Besides form and scent, and the power of memory, a lot of the reason for growing heirlooms is practical: heirloom garden plants tend to have a lot of that flexibility that gardeners such as myself find so appealing. When neglected, they spring back. They don’t require a lot of care. And they stand up to a number of different conditions. In this case, as you can see, this Hyperion doesn’t even have full sun; it’s growing in amongst the cedars, with a few hours of full sun a day. (The canna behind it also blooms in the same situation, but not very enthusiastically.)

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As a friend of mine once pointed out, daylilies make fine cutting flowers: each bloom lasts only a day, but you get several buds on the stem, and they can open in the vase just as well as on the plant. Daylilies are hardy enough to naturalize well, but they also do well in containers, where I’ve got mine. I bottom-water it by putting the big pot in a big plastic bulb pan, then filling the pan (now a saucer for the pot) with water. This gives the daylilies all they want to drink. Daylilies seem to prefer wet spots when they naturalize, but again, the older types are forgiving: they may not thrive if you have to let them dry out, but they will come back.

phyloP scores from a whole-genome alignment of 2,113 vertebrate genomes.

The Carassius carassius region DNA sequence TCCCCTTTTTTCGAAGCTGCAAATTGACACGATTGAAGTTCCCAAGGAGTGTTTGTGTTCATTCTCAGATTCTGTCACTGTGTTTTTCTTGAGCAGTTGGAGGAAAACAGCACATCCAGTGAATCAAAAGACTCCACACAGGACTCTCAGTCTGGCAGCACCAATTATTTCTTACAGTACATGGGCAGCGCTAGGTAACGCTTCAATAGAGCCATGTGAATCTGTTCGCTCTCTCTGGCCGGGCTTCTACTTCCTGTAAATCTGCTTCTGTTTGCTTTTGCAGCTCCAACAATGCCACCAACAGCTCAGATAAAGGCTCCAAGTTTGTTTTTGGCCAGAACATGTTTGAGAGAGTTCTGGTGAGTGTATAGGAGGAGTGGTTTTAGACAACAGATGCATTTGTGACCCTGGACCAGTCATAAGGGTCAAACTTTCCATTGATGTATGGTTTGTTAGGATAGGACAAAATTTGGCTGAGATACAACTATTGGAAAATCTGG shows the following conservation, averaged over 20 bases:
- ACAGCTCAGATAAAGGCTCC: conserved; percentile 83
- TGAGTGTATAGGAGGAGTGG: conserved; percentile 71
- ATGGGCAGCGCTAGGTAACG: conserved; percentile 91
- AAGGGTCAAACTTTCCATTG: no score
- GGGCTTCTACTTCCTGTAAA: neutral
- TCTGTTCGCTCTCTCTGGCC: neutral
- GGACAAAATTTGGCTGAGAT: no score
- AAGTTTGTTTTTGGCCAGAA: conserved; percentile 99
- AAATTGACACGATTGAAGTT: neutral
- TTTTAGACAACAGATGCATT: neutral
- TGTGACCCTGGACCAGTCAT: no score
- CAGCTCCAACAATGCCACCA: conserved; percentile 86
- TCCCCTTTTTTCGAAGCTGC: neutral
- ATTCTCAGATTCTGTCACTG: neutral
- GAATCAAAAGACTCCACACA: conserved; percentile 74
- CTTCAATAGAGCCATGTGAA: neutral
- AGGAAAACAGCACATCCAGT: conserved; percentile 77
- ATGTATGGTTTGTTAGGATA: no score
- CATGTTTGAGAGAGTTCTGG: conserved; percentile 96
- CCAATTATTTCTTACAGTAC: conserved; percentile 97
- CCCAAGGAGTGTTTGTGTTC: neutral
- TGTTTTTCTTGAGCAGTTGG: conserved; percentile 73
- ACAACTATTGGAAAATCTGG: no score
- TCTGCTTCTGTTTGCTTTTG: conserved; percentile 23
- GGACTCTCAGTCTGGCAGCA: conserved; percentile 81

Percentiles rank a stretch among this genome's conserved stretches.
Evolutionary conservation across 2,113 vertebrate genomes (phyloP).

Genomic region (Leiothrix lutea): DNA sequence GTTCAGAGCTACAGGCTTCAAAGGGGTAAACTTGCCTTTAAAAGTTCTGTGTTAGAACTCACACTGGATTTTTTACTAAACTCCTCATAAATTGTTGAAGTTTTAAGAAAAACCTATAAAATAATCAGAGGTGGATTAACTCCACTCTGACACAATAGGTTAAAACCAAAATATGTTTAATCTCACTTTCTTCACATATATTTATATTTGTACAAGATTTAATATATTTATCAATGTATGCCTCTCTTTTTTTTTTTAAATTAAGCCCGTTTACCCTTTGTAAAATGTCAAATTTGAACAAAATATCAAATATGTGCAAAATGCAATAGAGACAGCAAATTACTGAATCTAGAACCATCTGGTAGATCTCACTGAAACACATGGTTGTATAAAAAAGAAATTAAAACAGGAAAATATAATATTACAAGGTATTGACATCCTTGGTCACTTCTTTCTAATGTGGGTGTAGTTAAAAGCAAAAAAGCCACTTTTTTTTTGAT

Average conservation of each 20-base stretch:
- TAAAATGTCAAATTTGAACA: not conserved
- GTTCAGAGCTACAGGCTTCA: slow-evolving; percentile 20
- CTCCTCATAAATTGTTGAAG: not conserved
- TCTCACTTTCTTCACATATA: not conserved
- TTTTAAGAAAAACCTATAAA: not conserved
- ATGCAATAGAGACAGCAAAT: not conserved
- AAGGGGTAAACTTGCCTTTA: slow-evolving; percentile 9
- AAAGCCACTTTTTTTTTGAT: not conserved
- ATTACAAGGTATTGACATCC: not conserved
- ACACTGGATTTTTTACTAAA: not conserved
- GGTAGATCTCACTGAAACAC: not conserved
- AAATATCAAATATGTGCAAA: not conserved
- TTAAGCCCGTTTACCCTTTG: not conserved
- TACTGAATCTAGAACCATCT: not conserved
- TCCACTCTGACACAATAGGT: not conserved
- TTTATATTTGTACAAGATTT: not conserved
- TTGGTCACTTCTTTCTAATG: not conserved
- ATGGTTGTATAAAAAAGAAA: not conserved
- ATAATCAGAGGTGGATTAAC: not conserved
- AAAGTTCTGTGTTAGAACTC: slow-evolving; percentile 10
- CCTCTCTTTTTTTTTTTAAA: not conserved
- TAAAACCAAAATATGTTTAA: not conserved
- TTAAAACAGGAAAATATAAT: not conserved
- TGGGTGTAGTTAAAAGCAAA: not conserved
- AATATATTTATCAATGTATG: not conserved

Daylilies are also edible, though I’ve only tried Hemerocallis fulva, which used to grow on the roadsides when I lived in New Jersey. As I recall, they were quite bland; I didn’t batter and fry them, as some recommend, because once you batter and fry something, you’re basically tasting oil and batter, with a touch of the texture of whatever’s in there. Euell Gibbons says that daylily buds and just-opened flowers are popular in some parts of Asia as a stir-fry vegetable and have a great taste. Maybe I picked them at the wrong time or cooked them the wrong way, but my memory of daylily flowers is that they are kind of soft and slimy. While they might be nice as a novelty or helpful as a food when nothing else is available, they’re not something I’d seek out. I prefer them on the plant or in the vase. Daylily tubers are also edible, but I’ve never tried eating them. Their tubers (not bulbs) are small, so you need a big stand of them to try.